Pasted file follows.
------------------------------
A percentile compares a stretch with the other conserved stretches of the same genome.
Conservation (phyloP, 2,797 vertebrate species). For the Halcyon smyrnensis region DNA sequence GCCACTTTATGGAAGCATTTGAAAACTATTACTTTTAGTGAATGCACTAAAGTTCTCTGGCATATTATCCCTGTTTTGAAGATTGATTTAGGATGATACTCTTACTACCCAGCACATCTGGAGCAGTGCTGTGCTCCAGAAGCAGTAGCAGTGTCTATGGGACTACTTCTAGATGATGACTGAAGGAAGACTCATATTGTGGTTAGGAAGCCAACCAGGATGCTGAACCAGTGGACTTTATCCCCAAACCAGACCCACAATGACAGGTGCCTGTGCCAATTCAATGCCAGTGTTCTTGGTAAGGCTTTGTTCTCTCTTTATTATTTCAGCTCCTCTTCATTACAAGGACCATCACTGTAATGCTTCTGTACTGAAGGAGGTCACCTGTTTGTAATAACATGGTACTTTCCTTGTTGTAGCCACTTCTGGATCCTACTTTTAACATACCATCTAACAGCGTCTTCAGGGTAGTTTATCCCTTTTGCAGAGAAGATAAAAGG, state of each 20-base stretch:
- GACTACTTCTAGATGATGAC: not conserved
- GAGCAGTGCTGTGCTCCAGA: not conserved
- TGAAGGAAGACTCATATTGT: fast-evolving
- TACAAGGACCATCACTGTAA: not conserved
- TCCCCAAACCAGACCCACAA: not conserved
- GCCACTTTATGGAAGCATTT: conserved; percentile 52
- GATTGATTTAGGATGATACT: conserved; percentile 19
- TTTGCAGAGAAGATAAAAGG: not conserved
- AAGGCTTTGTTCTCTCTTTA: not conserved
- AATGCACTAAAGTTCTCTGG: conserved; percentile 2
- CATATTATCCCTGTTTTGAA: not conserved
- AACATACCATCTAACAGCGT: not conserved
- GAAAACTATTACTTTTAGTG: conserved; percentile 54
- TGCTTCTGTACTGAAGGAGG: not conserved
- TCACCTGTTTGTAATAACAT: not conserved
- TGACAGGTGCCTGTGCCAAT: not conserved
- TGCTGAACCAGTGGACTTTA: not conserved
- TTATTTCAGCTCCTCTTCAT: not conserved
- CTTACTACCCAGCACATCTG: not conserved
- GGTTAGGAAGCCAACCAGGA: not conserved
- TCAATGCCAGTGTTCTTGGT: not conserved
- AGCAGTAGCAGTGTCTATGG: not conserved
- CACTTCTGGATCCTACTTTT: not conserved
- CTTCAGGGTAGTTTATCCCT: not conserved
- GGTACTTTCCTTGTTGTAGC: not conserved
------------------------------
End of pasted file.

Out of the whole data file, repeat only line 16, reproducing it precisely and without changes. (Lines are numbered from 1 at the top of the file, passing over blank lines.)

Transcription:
- TGCTTCTGTACTGAAGGAGG: not conserved